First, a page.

New Rituals for Women’s Tefillah Groups

By Susan Hornstein

What is the first step in coming up with a new ritual? It seems that the need always arises from a hole, an emptiness, a sense that something is missing.

Sometimes it is a hole in the order of the tefillah itself, as in the time that our Women’s Tefillah Group of Raritan Valley, now in its twenty-fourth year, instituted reciting a pasuk (biblical verse) to serve as an introduction to the haftarah. We were not saying the traditional blessing before the haftarah, on the advice of our posek. That left us with a hole that made us say, “Um, OK, now here’s the haftarah.” But it was also a hole that came from the other big role that the berakhah there serves—to ease the transition from Torah trop to haftarah trop. How can you get haftarah trop into your head without the big kadmah v’azlah that comes with the “Barukh ata-a-a-” at the beginning of the berakhah before the haftarah? So we chose a verse from the Song of Devorah in the Book of Judges, read in haftarah trop, to fill up the hole. 

Innovation in Mourning Ritual

Our innovation in the rituals of mourning came from a different kind of hole. The tefillah is complete without Mourner’s Kaddish; in fact, that prayer rather pointedly sits outside the order of the service and is not said in women’s tefillah groups because it requires a minyan. Here our hole was more emotional, more personal. Many members of our tefillah group are in a period of our lives when we are losing loved ones—and being a very close, supportive community, we want to be there for one another in going through the process of aveilut (mourning). It seemed ironic that at the very moment we most wanted to be together, our members were running off to shul to say Kaddish with a minyan.

We knew that instituting a new practice in this area would require more delving. For us, that meant study as a group. We bought a stack of copies of JOFA’s halakhic source guide, A Daughter’s Recitation of Mourner’s Kaddish by Rahel Berkovits, and proceeded to learn the sources together over a number of months. We drew two conclusions from our study: first, that women reciting Mourner’s Kaddish with a minyan has a rich history and an important place in our lives today, and second, that there is a place outside a minyan for a ritual that would fulfill the main purposes of the Kaddish.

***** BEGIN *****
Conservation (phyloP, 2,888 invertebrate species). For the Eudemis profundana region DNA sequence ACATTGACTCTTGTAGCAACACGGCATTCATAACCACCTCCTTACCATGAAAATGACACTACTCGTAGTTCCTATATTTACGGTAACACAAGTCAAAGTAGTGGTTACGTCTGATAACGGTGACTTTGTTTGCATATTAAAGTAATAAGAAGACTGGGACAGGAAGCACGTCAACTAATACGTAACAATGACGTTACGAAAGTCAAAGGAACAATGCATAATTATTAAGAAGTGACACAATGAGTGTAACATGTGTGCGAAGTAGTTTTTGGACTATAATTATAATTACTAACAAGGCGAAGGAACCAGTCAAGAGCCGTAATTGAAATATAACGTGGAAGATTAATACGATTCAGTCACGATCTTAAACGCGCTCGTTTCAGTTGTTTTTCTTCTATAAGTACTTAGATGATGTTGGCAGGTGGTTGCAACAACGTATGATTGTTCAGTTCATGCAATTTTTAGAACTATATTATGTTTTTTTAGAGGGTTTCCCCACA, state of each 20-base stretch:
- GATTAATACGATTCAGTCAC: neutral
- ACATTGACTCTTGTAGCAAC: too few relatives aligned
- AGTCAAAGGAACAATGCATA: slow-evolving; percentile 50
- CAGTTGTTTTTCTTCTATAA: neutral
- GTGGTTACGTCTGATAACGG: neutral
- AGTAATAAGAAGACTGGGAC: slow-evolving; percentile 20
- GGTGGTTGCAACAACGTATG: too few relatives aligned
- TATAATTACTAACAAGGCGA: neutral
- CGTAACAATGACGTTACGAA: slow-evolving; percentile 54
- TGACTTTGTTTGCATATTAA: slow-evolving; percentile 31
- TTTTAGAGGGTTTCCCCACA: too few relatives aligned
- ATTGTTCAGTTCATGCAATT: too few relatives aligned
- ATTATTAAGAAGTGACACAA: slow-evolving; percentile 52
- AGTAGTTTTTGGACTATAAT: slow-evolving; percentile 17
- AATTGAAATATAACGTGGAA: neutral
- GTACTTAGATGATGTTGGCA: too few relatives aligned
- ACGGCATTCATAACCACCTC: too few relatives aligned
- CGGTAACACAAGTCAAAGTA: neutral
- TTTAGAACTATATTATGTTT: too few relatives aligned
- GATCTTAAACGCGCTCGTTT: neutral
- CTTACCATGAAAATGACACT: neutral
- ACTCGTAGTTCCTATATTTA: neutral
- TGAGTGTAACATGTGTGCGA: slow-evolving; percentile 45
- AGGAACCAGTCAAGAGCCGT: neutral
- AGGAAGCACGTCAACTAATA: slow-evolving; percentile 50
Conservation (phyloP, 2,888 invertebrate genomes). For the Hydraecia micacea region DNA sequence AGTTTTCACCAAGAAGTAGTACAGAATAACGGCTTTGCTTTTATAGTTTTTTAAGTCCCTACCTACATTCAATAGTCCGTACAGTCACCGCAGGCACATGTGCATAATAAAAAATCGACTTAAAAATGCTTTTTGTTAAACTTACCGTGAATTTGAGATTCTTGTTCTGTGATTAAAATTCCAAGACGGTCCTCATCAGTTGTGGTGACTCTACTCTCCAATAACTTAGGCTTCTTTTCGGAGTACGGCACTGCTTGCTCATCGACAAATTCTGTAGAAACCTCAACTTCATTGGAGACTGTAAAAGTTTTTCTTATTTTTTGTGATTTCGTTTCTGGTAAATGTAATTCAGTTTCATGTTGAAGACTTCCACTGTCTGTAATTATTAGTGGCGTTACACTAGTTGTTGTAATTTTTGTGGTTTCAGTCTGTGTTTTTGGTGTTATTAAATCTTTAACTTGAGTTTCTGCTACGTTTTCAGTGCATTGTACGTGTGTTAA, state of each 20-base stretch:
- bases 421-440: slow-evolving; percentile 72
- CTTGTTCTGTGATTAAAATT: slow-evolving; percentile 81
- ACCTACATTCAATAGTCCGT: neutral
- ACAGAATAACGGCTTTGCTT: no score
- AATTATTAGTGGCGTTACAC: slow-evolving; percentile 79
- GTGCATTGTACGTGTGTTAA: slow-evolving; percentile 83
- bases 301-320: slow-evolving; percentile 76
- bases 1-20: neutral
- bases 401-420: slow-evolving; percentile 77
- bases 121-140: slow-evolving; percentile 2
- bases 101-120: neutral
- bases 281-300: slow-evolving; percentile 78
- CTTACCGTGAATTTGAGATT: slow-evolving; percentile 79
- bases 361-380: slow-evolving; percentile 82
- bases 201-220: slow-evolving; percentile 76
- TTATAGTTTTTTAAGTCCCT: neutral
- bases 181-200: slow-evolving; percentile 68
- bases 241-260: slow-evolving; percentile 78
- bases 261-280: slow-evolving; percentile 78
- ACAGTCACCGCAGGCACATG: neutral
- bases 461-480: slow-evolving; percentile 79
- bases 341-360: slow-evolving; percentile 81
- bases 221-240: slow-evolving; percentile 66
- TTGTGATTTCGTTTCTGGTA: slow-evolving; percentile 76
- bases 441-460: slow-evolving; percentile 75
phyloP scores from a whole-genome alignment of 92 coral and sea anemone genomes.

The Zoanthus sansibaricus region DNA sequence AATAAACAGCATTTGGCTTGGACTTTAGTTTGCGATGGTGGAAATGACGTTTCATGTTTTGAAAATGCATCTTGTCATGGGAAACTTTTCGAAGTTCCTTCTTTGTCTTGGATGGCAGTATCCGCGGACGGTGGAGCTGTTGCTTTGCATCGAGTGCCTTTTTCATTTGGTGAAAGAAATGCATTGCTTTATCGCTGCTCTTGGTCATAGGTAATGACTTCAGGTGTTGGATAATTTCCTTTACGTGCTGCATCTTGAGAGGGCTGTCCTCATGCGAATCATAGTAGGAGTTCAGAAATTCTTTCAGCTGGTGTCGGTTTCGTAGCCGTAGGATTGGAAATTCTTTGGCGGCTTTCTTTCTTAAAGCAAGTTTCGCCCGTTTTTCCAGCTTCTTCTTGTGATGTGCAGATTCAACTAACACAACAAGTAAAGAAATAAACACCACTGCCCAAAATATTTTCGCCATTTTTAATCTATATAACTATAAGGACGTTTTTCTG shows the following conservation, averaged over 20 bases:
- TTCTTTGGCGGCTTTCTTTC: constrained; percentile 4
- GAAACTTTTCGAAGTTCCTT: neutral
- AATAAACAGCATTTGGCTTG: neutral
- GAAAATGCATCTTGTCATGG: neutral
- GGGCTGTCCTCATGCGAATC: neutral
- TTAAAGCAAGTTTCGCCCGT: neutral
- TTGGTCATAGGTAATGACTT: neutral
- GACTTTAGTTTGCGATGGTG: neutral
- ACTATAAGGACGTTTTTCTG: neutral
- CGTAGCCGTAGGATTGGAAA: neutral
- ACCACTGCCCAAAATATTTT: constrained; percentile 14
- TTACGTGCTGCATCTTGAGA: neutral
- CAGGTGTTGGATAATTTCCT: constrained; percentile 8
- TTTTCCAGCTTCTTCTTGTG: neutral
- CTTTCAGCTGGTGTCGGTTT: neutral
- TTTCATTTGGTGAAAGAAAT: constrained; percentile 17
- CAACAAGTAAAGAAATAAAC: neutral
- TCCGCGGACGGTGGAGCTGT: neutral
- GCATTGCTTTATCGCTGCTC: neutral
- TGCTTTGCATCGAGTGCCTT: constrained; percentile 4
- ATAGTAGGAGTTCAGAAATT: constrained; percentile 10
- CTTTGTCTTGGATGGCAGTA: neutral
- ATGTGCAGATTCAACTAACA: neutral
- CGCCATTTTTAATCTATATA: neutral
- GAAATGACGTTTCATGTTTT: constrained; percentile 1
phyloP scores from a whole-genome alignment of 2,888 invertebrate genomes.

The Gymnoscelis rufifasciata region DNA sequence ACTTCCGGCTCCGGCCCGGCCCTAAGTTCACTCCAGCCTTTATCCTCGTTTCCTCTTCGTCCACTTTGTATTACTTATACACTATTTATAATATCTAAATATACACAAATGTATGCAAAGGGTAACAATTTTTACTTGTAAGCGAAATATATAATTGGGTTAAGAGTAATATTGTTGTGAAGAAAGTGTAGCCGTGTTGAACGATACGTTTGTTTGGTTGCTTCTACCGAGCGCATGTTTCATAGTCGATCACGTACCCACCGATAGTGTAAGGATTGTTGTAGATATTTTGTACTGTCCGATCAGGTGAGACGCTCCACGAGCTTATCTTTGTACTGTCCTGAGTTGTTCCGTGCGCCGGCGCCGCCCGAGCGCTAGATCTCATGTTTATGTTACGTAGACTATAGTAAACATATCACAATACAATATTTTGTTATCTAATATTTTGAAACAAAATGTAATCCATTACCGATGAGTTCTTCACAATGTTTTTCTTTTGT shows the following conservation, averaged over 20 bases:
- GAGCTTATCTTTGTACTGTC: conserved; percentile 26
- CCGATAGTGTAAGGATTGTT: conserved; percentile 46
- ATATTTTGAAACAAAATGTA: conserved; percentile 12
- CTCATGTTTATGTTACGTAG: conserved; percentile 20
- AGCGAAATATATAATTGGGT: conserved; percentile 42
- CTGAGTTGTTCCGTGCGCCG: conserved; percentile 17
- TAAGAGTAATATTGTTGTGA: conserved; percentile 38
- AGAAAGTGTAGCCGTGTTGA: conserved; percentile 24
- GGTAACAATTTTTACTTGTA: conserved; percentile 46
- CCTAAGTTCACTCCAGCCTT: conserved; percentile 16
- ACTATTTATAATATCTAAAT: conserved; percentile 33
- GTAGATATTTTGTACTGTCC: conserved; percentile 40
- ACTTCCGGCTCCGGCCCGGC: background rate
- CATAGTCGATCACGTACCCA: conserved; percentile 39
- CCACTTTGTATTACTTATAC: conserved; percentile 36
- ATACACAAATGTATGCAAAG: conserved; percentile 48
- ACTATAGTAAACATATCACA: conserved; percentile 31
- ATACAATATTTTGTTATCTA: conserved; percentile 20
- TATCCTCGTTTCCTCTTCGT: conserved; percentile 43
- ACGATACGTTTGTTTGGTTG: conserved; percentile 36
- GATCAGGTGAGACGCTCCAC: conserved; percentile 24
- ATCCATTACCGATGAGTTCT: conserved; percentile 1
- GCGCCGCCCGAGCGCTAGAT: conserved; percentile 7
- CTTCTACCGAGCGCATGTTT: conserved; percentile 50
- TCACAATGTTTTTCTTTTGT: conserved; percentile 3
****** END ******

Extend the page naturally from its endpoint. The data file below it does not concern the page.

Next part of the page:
The original purpose of Mourner’s Kaddish was to elevate the soul of the deceased. This has generally been accomplished by the mourner either leading the tefillah or reciting Kaddish—in both cases, reciting a passage that praises God and eliciting a response from the community that does the same. We believe that the merit of making a group of people praise God in memory of a deceased loved one elevates that loved one’s soul. 

Most people who have recited Mourner’s Kaddish will attest that it accomplishes a purpose for the mourner as well. Whether it is the support of the community, the feeling of honoring the loved one, or just a way to mark time through the mourning process, saying Kaddish can help the mourner deal with the loss. Clearly, our ritual for our tefillah group needed to serve both these purposes: to provide a passage praising God with a response by the community similarly praising God, and to be something that people in aveilut could recite over the prescribed time period, in the group of their choice.